I wish I could say that this was the worst of it. But hoo boy, it’s all downhill from there. For starters, there’s the way Patty loses weight – she’s punched in the face, and has to have her jaw wired shut, resulting in a three-month liquid diet. Because that’s a really positive message to be sending to vulnerable teens. Then there’s the fact that Patty is able to use her new Hot Girl looks to get herself out of trouble with the law. Meanwhile, Patty’s lawyer-cum-mentor Bob openly admits to being interested in her purely for her looks, and what they can achieve in beauty pageants. Bob’s dreamy son, Brick, disgustedly rejects Fatty Patty, but wants to be her boyfriend when she’s thin. And another boy, Christian, fights Brick for Patty’s affection – because now she’s worthy of multiple love interests, where before she had none.
On top of all this, there are the many, many jokes and one-liners that mock Fatty Patty, position her as disgusting, and reinforce the idea that it’s better to be thin. For example: (*deep breath*) “She’s very serious about her food”; “It can’t be easy looking like that”; “Pretty girls don’t have to settle”; “I was fat. I was out of control”; “I still want to eat all the time [but I don’t because] I’m afraid if I get fat again, you won’t think I’m beautiful”; “You could show other overweight girls what’s possible”; “You won your case. You got skinny! That’s enough”; “It gets better. Skinny is magic”; “I knew skinny was magic...the new Patty was more powerful, but with much smaller boobs”; “It was such a relief to stuff my face”; “When I was fat, squat was more of an adjective than a verb”; “I’m thinner, but I still need to lose like 100 pounds before I’ll get in a bikini”... *exhale* and the list goes on.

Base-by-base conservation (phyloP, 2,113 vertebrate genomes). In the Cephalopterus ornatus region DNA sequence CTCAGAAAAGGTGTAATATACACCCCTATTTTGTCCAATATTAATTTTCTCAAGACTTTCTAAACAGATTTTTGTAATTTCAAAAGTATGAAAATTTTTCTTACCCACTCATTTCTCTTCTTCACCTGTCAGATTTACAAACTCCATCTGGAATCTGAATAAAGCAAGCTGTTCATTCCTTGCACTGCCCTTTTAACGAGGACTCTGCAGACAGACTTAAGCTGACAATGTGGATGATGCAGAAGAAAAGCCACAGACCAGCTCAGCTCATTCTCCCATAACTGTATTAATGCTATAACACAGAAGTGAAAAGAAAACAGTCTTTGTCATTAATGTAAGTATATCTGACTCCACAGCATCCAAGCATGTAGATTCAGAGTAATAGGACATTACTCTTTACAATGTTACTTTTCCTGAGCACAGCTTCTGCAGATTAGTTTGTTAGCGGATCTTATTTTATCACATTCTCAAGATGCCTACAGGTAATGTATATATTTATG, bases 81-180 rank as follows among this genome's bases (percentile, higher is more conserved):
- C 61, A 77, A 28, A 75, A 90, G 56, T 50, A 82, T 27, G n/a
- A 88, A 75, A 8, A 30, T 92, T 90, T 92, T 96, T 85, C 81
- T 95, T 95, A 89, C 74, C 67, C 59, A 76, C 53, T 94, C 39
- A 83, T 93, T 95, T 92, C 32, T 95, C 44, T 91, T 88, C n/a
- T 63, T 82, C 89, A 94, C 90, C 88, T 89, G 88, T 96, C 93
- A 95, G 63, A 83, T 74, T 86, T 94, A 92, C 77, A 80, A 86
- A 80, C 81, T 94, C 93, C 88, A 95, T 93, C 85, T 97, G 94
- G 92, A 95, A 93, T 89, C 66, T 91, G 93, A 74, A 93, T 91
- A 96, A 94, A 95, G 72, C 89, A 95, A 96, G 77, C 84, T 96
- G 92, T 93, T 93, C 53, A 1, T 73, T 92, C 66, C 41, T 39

This language rarely gets pushback within the narrative, or if it does, it’s outweighed by other, far more destructive, visuals and dialogue. So while there are scenes where Patty’s best friend, Nonnie, tells her she’s been beautiful all along, and Patty declaring she didn’t deserve to be hurt just because she was fat – there’s also a whole plotline around Patty relapsing into binge eating, gaining 10 pounds, and consequently starving herself and over-exercising at the advice of her hot wrestler boyfriend. There’s even a comedy roast in which Patty has to sit there and listen to everyone she cares about joke about how fat and gross she used to be. Rather than making those people look bad, the structure of the episode focuses on how terrible a person Patty is. Ultimately, that is what the show is all about.